The only fly in the portability ointment is that the SoundDock weighs a not-insubstantial 2.34kg, but this heft hints at the speaker's principal strength. Clipped to the rear of the slimline chassis is a high-capacity rechargeable 2,200mAh lithium-ion battery. This charges while you've got the SoundDock plugged in, and it'll supply juice to the speaker while you're away from the mains.
It's a brilliant solution if you want to listen to a few tunes in the garden and can't be bothered too get the extension lead out of the shed. It won't cost you a fortune in alkalines as with so many other portable speaker systems, and you can even buy spares. The battery can quickly and easily be detached from the rear of the dock and swapped with a new one.
What's more, it sounds pretty good for a portable speaker system. It's not a paragon of high fidelity excellence - it would be churlish to expect a small unit such as this to be so - but it's about as good as you could expect it to be. It goes loud enough to be used outside without distorting. It can deliver decent dollops of punchy, focused bass without sounding too flabby or overblown. And it deals with most types of music, from the complex swirling wall of sound that is Sigur Ros' signature to John Williams' elegant yet simple Spanish guitar, without getting flustered.
I fed it everything from Metallica to Muse and had not a single complaint. The sound is a little too warm and fluffy-sounding at times, and compared to a proper hi-fi separates system sounds boxy, but these aren't really comments that are fair to apply to a portable system.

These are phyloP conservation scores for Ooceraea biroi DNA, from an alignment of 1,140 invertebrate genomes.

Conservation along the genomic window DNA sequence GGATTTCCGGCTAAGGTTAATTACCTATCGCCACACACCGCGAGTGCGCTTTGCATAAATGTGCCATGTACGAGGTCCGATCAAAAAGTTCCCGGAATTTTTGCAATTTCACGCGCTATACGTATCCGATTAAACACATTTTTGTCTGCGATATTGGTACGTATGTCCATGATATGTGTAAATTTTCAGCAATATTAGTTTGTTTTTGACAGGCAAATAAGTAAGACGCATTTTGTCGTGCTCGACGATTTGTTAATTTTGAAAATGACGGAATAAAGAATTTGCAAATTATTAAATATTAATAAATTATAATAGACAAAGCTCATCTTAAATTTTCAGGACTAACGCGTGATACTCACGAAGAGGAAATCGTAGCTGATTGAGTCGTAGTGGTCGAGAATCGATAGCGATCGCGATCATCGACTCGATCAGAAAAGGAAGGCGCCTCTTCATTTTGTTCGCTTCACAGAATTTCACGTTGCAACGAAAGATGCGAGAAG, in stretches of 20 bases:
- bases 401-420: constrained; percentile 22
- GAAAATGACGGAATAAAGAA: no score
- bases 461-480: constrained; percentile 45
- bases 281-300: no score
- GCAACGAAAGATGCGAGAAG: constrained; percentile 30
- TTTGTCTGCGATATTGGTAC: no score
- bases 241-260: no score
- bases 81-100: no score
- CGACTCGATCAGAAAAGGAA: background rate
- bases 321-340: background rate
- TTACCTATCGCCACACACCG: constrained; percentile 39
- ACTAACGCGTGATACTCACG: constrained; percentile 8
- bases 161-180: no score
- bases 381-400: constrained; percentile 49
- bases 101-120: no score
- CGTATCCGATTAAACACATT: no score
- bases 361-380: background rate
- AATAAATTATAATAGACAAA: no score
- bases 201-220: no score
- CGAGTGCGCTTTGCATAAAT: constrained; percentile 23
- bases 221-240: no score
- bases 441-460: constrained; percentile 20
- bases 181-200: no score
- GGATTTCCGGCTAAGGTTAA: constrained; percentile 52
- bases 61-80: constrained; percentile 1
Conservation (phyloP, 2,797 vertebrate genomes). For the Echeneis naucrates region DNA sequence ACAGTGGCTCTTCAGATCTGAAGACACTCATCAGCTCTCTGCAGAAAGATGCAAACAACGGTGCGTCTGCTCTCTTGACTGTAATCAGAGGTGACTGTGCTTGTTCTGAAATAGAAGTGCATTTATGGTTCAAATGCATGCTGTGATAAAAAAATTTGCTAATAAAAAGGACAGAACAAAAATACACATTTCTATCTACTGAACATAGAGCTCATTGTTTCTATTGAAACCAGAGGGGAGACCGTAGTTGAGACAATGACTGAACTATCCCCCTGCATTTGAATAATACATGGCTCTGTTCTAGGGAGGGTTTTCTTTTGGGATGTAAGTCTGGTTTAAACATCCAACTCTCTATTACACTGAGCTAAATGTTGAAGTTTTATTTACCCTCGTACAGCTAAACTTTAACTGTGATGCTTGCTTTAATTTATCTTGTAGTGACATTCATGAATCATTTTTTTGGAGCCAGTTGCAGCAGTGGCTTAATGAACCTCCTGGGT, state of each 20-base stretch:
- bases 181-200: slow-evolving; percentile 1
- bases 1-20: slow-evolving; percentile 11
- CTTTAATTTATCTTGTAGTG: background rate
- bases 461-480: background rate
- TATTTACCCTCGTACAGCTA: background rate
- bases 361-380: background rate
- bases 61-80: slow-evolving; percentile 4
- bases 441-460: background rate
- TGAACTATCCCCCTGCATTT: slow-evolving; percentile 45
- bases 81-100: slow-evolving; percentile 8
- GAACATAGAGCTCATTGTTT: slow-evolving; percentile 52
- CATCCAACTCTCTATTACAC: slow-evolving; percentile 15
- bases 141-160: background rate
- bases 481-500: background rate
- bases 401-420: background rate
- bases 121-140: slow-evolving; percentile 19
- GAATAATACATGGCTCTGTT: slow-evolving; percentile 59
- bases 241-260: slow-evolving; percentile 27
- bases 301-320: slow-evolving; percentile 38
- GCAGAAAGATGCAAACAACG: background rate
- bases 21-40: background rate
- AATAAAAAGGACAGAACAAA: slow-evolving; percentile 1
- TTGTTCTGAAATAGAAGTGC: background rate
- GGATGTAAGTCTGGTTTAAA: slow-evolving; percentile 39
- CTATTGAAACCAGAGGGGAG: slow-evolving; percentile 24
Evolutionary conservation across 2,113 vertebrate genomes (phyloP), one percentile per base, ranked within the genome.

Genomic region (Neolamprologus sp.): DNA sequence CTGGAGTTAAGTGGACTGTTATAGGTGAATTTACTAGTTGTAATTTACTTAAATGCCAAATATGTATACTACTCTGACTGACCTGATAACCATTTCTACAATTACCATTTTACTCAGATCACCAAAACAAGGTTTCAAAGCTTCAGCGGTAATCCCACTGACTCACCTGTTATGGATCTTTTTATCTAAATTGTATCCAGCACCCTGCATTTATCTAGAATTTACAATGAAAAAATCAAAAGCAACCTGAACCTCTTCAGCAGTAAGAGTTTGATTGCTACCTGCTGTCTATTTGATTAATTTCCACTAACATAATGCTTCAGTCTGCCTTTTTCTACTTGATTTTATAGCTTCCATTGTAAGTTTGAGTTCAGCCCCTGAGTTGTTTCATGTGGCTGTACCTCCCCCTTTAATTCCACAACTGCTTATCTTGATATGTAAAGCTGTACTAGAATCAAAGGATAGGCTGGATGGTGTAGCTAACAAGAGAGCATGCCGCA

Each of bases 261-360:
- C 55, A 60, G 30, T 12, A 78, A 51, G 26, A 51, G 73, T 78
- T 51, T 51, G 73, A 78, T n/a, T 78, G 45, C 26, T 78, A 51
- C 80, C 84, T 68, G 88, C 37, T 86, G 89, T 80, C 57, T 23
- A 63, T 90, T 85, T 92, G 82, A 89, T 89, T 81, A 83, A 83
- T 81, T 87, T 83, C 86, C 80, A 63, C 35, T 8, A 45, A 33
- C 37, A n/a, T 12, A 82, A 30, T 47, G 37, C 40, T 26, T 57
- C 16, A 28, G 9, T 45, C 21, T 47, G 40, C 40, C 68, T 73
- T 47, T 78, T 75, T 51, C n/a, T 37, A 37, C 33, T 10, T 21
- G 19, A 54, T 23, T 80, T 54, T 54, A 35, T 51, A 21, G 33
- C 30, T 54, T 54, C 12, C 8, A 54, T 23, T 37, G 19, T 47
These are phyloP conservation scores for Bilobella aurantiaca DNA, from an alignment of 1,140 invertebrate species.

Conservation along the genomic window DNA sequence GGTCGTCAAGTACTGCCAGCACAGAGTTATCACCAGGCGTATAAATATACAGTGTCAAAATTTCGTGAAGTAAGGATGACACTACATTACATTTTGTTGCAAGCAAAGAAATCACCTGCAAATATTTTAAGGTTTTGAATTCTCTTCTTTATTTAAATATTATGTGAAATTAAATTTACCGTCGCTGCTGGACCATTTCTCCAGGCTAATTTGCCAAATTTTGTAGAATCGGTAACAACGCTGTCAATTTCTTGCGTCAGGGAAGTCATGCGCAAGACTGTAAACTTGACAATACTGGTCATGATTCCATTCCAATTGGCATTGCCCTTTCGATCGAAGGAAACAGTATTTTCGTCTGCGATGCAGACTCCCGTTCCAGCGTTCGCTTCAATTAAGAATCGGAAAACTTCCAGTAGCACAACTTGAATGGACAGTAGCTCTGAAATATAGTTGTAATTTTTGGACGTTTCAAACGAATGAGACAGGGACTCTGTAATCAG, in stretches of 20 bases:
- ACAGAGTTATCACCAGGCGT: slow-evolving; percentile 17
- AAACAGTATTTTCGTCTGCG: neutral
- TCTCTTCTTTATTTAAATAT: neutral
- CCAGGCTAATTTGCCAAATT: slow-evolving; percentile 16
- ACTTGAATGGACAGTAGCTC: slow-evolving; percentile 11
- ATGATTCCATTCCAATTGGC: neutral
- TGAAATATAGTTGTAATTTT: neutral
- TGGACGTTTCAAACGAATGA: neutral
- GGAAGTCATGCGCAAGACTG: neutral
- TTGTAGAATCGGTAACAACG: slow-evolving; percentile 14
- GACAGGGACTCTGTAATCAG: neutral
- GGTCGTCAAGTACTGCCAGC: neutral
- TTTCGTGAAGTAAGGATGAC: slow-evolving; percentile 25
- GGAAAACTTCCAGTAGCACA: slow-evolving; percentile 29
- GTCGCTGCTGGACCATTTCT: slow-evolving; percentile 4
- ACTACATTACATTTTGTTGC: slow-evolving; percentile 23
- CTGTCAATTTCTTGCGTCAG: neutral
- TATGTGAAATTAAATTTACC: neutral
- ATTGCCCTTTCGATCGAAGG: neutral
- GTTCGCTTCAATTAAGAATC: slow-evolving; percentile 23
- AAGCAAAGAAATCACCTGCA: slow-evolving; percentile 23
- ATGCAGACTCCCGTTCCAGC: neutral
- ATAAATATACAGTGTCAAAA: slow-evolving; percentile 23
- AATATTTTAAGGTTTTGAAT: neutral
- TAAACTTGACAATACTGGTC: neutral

A more serious concern with the Bose SoundDock was that the supplied remote control is pretty useless. It has play, pause, skip track and volume buttons on it and even what look like a couple of menu buttons. But with an iPod nano plugged in, the latter failed to work in any kind of sensible way, and left me with no way of browsing the iPod's music library. You can't even activate shuffle mode with this remote - in fact the easiest way of picking the tunes you want is to do it on the iPod itself. And this proves fiddly with it standing in the SoundDock's cradle.
The main stumbling block with the SoundDock isn't anything to do with its design or sound quality. In fact, this is a well-designed rechargeable speaker system that does the job it's designed to do well, notwithstanding the ineffectual remote.
It's the price that really sticks in the craw: £280 is a lot for most people to spend on their main hi-fi system, let alone one to put in the kitchen and use in the garden occasionally. And purchasing accessories will bump that up even further. The bag is £40 and if you want a spare battery you'll have to fork out an astonishing £70. Good though the SoundDock is, it's certainly not worth that much.